Influence Vs Concern

Written on 19 September 2021

While I was at Buffer, I was often frustrated that we were not building things that felt obvious to me.

Two examples come to mind:

  1. I wrote about how Twitter threads seem to perform better than tweets with a link in 2018. But we never built a feature for threads. Twitter threads are all over Twitter now, and tools like Typefully are wildly popular.

  2. I saw that our blog post on the ideal social media image sizes was one of our highest-traffic blog posts, which meant people were constantly searching for ideal image sizes for social media. But we never built a cropping or sizing feature.

As the blog writer, I was constantly testing and writing about new social media ideas. I had a good sense of what our customers, social media managers, would want. But I felt nobody was listening to me.

I'm not sharing these to show how smart I am. On the contrary, I'm embarrassed that I thought and felt that way.

I was focusing on my circle of concern rather than my circle of influence.


In his book, The 7 Habits of Highly Effective People, Stephen Covey talked about the idea of a Circle of Concern and a Circle of Influence.

Our Circle of Concern contains the things we are concerned about. Within it, there are things that we have control over and things we have no control over. The former forms our Circle of Influence.

Circle of Concern vs Circle of Influence

Proactive people focus their efforts in the Circle of Influence. They work on the things they can do something about. The nature of their energy is positive, enlarging and magnifying, causing their Circle of Influence to increase.

Reactive people, on the other hand, focus their efforts in the Circle of Concern. They focus on the weakness of other people, the problems in the environment, and circumstances over which they have no control. Their focus results in blaming and accusing attitudes, reactive language, and increased feelings of victimization. The negative energy generated by that focus, combined with neglect in areas they could do something about, causes their Circle of Influence to shrink.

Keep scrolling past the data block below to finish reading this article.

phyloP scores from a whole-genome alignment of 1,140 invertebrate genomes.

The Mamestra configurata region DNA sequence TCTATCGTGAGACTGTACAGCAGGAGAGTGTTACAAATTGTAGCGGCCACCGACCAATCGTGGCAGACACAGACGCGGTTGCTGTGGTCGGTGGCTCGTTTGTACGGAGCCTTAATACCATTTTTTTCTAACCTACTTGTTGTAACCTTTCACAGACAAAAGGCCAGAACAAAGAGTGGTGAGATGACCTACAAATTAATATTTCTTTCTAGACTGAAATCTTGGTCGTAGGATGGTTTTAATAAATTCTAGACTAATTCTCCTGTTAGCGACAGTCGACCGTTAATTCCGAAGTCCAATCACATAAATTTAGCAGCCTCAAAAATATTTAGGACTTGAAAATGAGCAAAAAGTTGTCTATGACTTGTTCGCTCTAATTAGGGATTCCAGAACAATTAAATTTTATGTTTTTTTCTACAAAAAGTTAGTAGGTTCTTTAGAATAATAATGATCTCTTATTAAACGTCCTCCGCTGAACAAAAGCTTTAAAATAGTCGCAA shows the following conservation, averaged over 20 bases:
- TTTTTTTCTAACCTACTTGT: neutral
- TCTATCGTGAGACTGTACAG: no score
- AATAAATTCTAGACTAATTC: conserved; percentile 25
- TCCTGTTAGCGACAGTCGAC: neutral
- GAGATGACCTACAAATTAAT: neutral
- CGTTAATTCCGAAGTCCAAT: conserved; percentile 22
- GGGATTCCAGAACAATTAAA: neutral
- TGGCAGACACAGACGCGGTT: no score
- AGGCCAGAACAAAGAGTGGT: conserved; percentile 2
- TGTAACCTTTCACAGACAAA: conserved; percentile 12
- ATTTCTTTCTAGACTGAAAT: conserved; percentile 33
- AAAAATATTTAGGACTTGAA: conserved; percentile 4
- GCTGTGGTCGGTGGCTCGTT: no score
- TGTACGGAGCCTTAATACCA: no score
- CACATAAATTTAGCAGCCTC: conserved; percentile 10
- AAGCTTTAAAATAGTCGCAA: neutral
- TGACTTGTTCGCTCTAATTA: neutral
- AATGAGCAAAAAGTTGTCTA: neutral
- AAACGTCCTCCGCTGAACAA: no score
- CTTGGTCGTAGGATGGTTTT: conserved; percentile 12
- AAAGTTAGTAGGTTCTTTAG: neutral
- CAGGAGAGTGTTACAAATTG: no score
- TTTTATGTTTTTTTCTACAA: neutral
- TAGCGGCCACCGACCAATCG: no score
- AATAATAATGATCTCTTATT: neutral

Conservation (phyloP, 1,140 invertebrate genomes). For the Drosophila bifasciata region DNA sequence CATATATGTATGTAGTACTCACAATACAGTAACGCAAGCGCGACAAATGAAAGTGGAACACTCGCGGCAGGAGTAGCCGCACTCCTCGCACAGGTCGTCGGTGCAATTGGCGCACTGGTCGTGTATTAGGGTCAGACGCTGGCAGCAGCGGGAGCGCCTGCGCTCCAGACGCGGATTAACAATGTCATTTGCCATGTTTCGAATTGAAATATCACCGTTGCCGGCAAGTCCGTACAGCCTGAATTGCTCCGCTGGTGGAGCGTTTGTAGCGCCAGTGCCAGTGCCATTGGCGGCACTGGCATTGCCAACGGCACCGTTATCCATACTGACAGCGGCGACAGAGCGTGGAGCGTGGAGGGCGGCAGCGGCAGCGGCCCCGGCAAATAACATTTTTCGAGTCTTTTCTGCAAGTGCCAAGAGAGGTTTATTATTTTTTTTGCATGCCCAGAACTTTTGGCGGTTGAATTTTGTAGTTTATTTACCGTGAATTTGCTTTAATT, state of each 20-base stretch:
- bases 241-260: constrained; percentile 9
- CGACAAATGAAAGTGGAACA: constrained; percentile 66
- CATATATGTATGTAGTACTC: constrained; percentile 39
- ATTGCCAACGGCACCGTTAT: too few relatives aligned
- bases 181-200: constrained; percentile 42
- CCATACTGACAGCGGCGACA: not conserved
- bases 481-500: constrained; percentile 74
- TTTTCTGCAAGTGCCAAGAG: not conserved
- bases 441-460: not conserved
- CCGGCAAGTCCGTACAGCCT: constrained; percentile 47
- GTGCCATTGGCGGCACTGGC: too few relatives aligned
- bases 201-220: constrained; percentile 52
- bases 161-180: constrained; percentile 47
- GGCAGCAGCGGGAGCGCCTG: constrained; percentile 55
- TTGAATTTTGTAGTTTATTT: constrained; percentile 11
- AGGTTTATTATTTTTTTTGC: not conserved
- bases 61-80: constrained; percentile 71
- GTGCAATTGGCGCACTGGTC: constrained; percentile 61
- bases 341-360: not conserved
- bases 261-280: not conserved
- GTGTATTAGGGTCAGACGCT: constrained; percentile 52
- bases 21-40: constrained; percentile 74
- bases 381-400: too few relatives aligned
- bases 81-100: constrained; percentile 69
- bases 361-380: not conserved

Does the previous paragraph sound familiar?

When the team didn't build things that felt obvious to me, I was focusing on and blaming others. Why don't they listen to me? Why don't they ask me what I'm seeing in the market?

I was getting frustrated because I was focusing on things outside my control (my Circle of Concern) and not things I can control (my Circle of Influence). I would not have grown my influence by focusing on things outside of my control. Instead, I should have worked on myself.


Blaming others or feeling bitter when others don't listen to us is easy. But it doesn't help us get the influence we want. To grow our influence, we have to focus on ourselves. On things we can control. Our Circle of Influence.

I felt that they should have consulted me just because we are selling to marketers and I'm a marketer. But simply being a marketer doesn't mean they should consult me (on anything). I have to earn the right.

Over the years, I found a two-step approach that has work well for me:

  1. Exceed expectations for my role
  2. Understand other people's job

When I was a content marketer, I learned to write long-form guides, create graphics, craft emails, run ads, and more. I'm not an amazing content marketer but I would try to go beyond the basic expectations. For example, when my responsibility was only to write, I would also help think of social media captions and create graphics. That gradually made people trust me with more adjacent responsibilities.

It is also important to understand my teammates' jobs. From The 7 Habits of Highly Effective People again: Seek first to understand, then to be understood. When people feel that we understand their work and challenges, they are more likely to ask us for our opinions. When I was a product marketer, instead of overwhelming my product manager with another feature request, I once suggested we not build a feature in the pipeline and gave my analysis. Interactions like this helped me gain the trust of the product team, and I was involved in more discussions.

When I focus on how others behave, I got frustrated. But when I focused on improving myself, others would more likely want to seek my opinions—growing my Circle of Influence.

I'm not perfect, though. My attention still drifts to the things I cannot control (e.g. product). That is normal because I care about those things. But the best way to influence them seems to be to look inward.

How do you grow your influence in your team?